Progress Over Success

As a Seahawk for Life, when Super Bowl XLIX ended with the Patriots intercepting Russell Wilson on the one-yard-line, I was devastated. Their journey failed. 

Or had it? 

This team’s journey had begun years before with the drafting of critical players like Wilson, Earl Thomas and Richard Sherman. They’d established themselves as a perennial contender and even won Superbowl XLVIII the year before. No journey is defined by one step.

Harvard researcher Theresa Amabile says progress leads to our “best days.” In her article featuring Amabile’s work, Anne-Laure LeCunff suggests we “focus on progress over success.”

The morning I returned from our honeymoon, my boss stormed into my office and fired me on the spot. Perhaps I understood how Russell Wilson felt after his fateful misfire.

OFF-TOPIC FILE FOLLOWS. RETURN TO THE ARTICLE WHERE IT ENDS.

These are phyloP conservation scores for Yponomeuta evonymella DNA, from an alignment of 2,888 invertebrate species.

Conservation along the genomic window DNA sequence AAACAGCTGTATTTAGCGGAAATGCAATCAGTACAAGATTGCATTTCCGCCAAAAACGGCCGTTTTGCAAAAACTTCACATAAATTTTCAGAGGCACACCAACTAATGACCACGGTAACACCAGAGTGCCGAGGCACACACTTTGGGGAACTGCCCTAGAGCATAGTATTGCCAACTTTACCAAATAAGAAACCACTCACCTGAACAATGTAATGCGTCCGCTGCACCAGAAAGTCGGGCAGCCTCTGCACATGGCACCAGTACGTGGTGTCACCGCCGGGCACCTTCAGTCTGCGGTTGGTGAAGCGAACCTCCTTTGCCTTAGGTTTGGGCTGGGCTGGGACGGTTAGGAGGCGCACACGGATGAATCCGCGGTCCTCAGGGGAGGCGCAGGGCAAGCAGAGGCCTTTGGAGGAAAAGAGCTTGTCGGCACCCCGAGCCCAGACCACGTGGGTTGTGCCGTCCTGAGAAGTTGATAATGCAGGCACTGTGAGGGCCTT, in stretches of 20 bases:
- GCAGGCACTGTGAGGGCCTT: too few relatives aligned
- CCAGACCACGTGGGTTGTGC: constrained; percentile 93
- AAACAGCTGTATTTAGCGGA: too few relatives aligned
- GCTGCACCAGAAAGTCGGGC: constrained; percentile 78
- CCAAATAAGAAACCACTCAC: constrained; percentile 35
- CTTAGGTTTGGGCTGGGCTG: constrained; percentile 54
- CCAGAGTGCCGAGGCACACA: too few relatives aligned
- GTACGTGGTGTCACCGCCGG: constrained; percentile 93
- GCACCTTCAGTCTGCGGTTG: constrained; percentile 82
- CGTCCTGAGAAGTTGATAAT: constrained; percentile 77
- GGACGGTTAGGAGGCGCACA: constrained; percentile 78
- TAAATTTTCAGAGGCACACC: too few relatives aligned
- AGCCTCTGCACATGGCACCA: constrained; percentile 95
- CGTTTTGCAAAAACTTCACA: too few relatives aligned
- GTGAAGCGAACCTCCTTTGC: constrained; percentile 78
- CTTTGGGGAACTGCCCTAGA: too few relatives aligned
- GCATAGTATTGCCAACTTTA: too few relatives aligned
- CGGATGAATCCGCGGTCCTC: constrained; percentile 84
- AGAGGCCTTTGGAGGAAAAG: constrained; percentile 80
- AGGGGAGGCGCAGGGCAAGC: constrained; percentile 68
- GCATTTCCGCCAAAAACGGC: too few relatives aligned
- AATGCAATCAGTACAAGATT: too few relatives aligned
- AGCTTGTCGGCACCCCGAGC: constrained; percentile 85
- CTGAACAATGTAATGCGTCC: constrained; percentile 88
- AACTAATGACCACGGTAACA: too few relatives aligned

My boss was right to can me, though. I’d fallen out of love with the only job I’d ever had. 

I dusted myself off and began the next phase of my journey. My wife and I were soon to have the kids who inspired us to start the business I run today.

I believe progress comes from living what Socrates called “an examined life.” It requires you to make conscious choices — something I was unable to do before somebody fired me.

I’ve enjoyed many successes, just like that Seahawks team.

But my best days — and I’m guessing this is true of the Hawks as well — have come from enjoying the journey and making conscious progress.

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